A high poverty rate, dire budget situation and high unemployment led to New Mexico once again being named the worst-run state in the nation, according to a list compiled by 24/7 Wall St. This is the second year in a row that the publication ranked New Mexico as the worst-run state in the country. The site ranks the states based on “measures of financial health and fiscal responsibility, as well as socioeconomic outcomes such as unemployment, poverty, and crime — conditions state governments are tasked with managing and improving.”
In addition to other economic factors, 24/7 Wall St. cited Moody’s Investor Services downgrading the state’s credit rating which came because of a general lack of general fund reserves. New Mexico is also seeing stagnant population growth, another indicator the New York-based publication looks at.
The rate of unemployed New Mexicans is the second-highest in the nation after increasing in August. That’s according to the latest numbers from the Bureau of Labor Statistics, the federal agency which released its latest state-by-state preliminary employment figures Tuesday. New Mexico’s unemployment was 6.6 percent in August, still much higher than the 4.9 percent rate in the United States overall. The lowest unemployment rate is in South Dakota, which has a 2.9 percent unemployment rate. The only state with a higher unemployment rate than New Mexico is Alaska, which has a 6.8 percent unemployment rate.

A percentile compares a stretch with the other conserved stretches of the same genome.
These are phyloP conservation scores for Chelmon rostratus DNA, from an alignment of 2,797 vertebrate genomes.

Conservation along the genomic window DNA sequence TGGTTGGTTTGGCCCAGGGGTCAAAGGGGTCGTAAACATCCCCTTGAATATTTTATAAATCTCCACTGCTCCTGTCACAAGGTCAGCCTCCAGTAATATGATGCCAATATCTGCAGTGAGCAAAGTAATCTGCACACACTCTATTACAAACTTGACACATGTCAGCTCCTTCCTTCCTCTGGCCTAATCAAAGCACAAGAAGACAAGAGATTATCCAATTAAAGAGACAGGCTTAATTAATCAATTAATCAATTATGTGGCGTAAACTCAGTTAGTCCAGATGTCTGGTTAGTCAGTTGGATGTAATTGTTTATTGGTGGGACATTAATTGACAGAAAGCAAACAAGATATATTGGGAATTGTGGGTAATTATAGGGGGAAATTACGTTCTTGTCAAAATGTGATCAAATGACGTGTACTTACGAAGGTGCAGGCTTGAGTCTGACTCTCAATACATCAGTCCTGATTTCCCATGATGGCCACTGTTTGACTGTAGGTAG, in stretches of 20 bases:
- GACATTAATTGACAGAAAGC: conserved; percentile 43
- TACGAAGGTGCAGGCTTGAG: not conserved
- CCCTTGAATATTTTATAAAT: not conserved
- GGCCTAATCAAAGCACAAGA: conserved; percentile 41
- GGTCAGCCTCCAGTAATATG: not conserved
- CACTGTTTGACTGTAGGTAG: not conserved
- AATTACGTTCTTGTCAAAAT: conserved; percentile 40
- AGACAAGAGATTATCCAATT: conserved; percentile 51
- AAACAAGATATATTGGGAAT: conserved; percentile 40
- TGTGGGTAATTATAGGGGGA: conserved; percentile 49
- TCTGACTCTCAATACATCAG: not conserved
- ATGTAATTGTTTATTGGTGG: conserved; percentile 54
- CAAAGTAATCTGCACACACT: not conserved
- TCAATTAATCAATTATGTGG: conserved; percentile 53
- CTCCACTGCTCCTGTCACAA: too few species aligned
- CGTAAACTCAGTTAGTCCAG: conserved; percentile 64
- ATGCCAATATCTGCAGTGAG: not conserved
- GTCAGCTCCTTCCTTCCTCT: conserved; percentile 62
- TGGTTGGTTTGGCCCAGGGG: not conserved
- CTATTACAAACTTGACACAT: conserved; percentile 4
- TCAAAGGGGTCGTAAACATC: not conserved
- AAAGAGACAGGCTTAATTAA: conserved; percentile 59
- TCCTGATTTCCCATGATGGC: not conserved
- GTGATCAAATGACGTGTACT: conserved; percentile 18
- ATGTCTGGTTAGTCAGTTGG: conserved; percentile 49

New Mexico’s unemployment rate now in July hit 6.4 percent, the third-highest in the country. Those numbers come from the Bureau of Labor Statistics, released Friday. The unemployment rate in New Mexico stood at 6.2 percent from March until June. The national unemployment rate stood at 4.9 percent. This is a drop from a year ago, when New Mexico’s July unemployment rate was 6.6 percent.
New Mexico’s economy sputtered and sank into negative territory in April as the downturn in the oil and gas industry continued to drag the economy down. The state lost 300 jobs in the year that ended April 30, for a negative 0.01 percent growth rate, the U.S. Bureau of Labor Statistics said Friday. It was the first time in several years that overall job growth turned negative, and it showed just how dependent the state’s economy is on the oil and gas sector, which lost 6,400 jobs over the year for a negative 25 percent growth rate. Related industries also shed jobs, including trade, transportation and utilities, which was down 2,000 jobs, or 2.5 percent, and construction, which was off 900 jobs, or 2 percent. Six industry sectors lost jobs and five gained them, according to the BLS figures, which were not seasonally adjusted.
With reports that New Mexico has a net-negative job growth, it should perhaps come as no surprise that the fastest-shrinking city in the country is in New Mexico. A report by 24/7 Wall St. found that the Farmington, New Mexico metropolitan statistical area is the fastest-shrinking city in the country. Farmington was the only New Mexico city to land on the list, which tracked cities from 2010 to 2015. According to the report, Farmington has seen its population shrink by 8.8 percent in the last five years. This is more than two percentage points higher than second place, Pine Bluff, Arkansas with 6.38 percent.